FY: Did you have any specific inspiration/influences for Sweatshop, besides the previously mentioned Return of the Living Dead?

TG: I’ve said this numerous times at conventions, but the motivation behind making Sweatshop was fun. These days, it seems like people get so preoccupied with making movies “hardcore” and “extreme” that they forget to make them fun. The goal of Sweatshop was to make a slasher movie like the films I grew up watching in the 80s… the kind where you scream with delight every time someone gets done in.

FY: Sounds like just what the genre needs! Do you feel your “fun” vision of the story really shines through in Sweatshop? Did everything turn out as you hoped?

TG: Stacy gave the script a pretty major rewrite, but I feel like my story and characters are still dead-on. When Stacy first showed me stills of the main characters, I didn’t know what to say. They were exactly what I’d imagined them looking like. It was almost creepy. I haven’t seen the finished film (Stacy is currently working on the post-production), but I have a lot of faith in this flick. I think it’s really going to impress.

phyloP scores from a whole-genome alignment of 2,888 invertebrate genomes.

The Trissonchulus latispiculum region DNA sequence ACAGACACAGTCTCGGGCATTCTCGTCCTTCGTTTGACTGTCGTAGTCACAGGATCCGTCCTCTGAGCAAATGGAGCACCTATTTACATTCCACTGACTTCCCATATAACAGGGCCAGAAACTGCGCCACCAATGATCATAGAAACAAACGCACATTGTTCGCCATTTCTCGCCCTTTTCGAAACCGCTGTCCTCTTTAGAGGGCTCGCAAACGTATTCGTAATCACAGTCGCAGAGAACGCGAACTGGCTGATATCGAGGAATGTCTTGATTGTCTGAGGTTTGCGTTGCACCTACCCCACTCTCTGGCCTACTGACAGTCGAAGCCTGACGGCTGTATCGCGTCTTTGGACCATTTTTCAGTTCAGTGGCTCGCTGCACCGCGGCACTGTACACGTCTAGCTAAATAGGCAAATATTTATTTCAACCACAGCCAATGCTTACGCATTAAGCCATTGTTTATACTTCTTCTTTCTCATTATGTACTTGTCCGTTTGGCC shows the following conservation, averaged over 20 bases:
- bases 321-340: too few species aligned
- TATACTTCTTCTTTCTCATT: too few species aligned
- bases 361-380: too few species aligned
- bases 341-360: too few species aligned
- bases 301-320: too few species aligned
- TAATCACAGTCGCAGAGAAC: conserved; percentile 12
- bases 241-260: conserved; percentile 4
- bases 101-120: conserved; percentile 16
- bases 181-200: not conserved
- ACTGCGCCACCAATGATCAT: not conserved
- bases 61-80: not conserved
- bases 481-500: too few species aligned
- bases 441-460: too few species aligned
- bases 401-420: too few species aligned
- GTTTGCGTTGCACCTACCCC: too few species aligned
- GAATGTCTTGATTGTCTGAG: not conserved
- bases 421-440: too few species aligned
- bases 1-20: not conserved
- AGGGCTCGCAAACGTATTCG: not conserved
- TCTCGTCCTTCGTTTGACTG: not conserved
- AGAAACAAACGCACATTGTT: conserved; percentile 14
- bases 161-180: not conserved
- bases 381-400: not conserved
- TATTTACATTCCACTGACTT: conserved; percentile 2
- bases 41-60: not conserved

FY: You’ve also written scripts for other films, like Barricade and even the cleverly titled Ghouls Gone Wild! How does your experience with working on Sweatshop compare to working on these other films?

TG: Hah! Ghouls Gone Wild?! Someone’s been scouring my IMDb page.

FY: Oh, you betcha…we dig deeeeep here at Fatally-Yours!

TG: My experience on Sweatshop has been similar to most previous films I’ve written. I write the movie, someone else films it, and I just pray that my vision makes it out alive. Sometimes it does… sometimes it doesn’t. I’ve worked with a lot of foreign filmmakers, which can be a dream or nightmare. I’ve directed from my own script (Ghouls Gone Wild) and the results were fun, albeit a little campy. I guess the only difference between previous films and Sweatshop is the level of trust I’ve put in the cast and crew. I’m completely confident that they are making the best film they possibly can… and that’s all I can ask.

FY: Speaking of working with foreign filmmakers, tell us about your exciting experience of getting hired to write a script for Demonium, a film by German director Andreas Schnaas, before turning 21!